A planetary geologist effectively carries out a dialogue between the geological processes on earth and those on other bodies in space. He uses scientific techniques and learning accrued on Earth to make conclusions about similar processes on celestial bodies, and seeks to apply understanding of those bodies to geological processes back on earth. A planetary geologist may specialize in discovering how planets and their satellites are formed, how they evolve and how they die. He may study volcanoes and fluvial plains, which may help us understand volcanic and flood activity on Earth a little better.
In May 2009 the Bureau of Labor Statistics published its latest figures detailing occupations throughout America. It placed the mean annual salary for a geoscientist--a classification that includes planetary geologists--at $92,710. This equates to a monthly income of $7,726 and an hourly pay rate of $44.57. A planetary geologist may also earn money additional to his basic salary depending upon the conditions of his contract. These augmentations may include pension provision and health insurance.
Earnings by Employer
The amount of money that a planetary geologist makes in a year will depend upon the nature of his employer. The Bureau of Labor Statistics found that geoscientific positions with private companies involved in petroleum and those focused on oil and gas extraction offered the best wages--$139,740 and $136,270 respectively. By contrast, government agencies paid considerably less. Federal government agencies offered a mean annual salary of $94,560 while their state counterparts were listed at $62,550.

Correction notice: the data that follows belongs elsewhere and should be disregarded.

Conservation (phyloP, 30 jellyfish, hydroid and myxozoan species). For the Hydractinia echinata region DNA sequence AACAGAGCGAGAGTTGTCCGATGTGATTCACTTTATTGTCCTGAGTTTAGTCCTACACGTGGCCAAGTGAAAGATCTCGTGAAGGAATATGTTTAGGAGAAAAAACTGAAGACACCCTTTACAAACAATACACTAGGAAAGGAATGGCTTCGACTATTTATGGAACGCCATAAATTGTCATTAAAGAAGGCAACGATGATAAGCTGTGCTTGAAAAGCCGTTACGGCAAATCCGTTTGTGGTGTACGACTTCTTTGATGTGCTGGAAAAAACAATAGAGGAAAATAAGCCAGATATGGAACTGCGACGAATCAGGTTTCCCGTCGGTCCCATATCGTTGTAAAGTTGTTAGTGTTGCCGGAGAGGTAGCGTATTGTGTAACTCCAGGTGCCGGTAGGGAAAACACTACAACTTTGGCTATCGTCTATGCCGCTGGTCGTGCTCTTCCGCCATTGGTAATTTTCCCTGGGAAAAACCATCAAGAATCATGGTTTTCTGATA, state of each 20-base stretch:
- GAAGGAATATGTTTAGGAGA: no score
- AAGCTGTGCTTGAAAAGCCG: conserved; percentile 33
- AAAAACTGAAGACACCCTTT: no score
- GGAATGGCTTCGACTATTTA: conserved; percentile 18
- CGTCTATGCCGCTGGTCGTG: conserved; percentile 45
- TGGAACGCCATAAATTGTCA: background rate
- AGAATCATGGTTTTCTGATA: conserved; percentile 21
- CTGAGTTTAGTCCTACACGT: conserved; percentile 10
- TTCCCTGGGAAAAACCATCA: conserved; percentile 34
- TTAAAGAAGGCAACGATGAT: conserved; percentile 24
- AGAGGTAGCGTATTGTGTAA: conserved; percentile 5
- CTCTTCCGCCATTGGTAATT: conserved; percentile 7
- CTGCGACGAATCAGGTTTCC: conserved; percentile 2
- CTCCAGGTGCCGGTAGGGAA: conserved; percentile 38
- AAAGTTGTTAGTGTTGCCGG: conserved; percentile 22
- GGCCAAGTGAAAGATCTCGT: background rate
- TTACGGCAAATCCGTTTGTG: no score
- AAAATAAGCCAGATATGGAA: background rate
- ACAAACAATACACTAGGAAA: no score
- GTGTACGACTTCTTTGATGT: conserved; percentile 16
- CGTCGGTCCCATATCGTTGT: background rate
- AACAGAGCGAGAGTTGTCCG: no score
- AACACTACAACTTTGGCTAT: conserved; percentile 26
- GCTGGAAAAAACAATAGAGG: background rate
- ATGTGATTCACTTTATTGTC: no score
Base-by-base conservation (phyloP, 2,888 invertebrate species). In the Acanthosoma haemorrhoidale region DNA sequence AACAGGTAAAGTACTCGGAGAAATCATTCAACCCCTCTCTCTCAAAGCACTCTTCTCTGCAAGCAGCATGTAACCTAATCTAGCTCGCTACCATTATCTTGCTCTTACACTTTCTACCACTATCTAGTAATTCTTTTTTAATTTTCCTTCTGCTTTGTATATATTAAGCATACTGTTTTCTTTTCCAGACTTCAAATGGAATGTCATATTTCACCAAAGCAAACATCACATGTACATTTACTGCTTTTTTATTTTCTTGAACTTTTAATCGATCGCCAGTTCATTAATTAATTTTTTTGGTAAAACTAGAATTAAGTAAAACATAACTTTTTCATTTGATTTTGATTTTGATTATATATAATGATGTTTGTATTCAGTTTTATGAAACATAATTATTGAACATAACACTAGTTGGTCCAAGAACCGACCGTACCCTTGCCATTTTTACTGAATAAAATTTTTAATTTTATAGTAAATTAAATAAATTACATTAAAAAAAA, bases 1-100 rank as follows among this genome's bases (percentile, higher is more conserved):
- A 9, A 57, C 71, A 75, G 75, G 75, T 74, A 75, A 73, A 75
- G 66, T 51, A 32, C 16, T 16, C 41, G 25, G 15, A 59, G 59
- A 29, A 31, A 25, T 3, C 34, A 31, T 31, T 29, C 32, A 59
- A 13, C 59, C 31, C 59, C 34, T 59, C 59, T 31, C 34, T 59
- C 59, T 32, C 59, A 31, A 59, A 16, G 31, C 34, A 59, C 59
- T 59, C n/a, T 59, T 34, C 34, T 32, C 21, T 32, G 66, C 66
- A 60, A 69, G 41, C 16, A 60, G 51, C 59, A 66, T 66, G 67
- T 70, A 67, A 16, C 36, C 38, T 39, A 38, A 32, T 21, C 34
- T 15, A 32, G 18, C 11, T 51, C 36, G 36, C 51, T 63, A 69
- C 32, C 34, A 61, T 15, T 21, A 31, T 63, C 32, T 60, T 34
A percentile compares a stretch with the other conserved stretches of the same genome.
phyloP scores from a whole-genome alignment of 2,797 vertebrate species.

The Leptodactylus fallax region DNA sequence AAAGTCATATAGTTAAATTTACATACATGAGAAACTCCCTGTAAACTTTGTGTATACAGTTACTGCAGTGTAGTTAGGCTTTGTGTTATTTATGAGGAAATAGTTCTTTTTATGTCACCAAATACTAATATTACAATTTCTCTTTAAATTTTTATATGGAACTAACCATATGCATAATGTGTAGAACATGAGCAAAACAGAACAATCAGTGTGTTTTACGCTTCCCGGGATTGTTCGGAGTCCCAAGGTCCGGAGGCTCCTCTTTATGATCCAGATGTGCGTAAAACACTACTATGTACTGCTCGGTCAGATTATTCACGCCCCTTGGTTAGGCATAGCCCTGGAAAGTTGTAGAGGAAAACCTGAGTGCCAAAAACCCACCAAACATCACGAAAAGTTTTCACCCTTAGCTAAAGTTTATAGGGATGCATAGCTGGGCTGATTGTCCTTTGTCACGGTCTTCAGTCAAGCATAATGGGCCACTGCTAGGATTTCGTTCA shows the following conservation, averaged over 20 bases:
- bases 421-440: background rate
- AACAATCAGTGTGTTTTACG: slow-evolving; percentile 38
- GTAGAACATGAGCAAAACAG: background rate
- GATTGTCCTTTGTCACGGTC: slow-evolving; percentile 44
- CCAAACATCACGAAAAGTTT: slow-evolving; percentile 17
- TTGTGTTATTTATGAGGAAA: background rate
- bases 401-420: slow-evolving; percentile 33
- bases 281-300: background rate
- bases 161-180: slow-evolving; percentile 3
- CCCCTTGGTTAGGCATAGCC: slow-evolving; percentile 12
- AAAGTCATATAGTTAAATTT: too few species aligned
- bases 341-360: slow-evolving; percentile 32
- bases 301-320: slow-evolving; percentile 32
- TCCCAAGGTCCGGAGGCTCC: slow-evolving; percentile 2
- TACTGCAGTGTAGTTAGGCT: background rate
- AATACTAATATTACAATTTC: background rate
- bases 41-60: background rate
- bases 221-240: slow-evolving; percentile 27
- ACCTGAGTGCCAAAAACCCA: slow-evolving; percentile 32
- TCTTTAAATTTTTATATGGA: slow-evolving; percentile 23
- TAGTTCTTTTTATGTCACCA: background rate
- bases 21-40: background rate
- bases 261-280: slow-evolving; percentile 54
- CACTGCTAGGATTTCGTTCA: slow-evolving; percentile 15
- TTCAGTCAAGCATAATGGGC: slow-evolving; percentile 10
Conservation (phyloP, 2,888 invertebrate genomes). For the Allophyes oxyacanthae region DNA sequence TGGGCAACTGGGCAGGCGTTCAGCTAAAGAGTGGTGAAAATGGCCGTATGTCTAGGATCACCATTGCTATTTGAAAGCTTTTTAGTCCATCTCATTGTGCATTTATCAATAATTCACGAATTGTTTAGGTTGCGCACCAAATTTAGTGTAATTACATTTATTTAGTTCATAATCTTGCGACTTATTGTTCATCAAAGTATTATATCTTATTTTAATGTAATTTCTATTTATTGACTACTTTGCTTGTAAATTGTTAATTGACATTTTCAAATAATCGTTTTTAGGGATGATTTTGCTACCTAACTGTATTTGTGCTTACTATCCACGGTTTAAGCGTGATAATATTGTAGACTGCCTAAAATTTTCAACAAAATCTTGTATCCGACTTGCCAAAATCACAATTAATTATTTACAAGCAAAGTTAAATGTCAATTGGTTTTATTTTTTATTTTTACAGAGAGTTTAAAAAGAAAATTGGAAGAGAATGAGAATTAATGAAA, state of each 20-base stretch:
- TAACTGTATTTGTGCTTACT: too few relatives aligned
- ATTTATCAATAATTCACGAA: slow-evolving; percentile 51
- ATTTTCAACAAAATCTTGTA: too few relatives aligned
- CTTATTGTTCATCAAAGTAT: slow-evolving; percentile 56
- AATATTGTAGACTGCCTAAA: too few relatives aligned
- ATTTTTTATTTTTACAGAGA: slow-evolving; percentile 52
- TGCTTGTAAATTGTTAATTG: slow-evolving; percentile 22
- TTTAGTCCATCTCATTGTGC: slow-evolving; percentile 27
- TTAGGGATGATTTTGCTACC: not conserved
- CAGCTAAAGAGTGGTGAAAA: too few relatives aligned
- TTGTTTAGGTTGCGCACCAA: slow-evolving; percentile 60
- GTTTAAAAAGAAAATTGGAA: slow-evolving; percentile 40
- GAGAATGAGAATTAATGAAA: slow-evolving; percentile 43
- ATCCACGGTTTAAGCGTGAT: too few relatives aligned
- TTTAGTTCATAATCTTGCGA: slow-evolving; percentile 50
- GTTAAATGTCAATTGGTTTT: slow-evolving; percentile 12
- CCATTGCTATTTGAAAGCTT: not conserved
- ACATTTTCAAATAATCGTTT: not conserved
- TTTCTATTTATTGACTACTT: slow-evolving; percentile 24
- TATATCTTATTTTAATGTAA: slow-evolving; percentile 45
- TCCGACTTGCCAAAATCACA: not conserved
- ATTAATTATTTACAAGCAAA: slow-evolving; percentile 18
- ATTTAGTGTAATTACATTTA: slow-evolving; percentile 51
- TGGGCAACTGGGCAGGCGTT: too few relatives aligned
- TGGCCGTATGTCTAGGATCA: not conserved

Earnings by Location
A second element of a planetary geologist's employment, which may affect how much he makes in a year, is geographical location. On a state level, the Bureau of Labor Statistics ranks Texas, the District of Columbia and Alaska as the best-paying locations for geoscoientists to work in, offering $127,250, $107,160 and $104,410 per year respectively. The top three locations on the metropolitan scale are all in Texas--Midland is listed at $142,250, the Houston, Sugar Land, Baytown area at $138,370, and Corpus Christi at $123,810.
As a profession included within the classification of geoscientists by the U.S. Bureau of Labor Statistics, planetary geologists have a bright future, at least in the short term, when it comes to the job market. The BLS estimates that demand for geoscientists will grow by around 18 percent in the decade between 2008 and 2018. As such, they should continue to receive competitive rates of pay. The Bureau of Labor Statistics suggests that moving into consultancy work (particularly because the federal government is increasingly contracting outside consulting firms) may prove the most lucrative career path.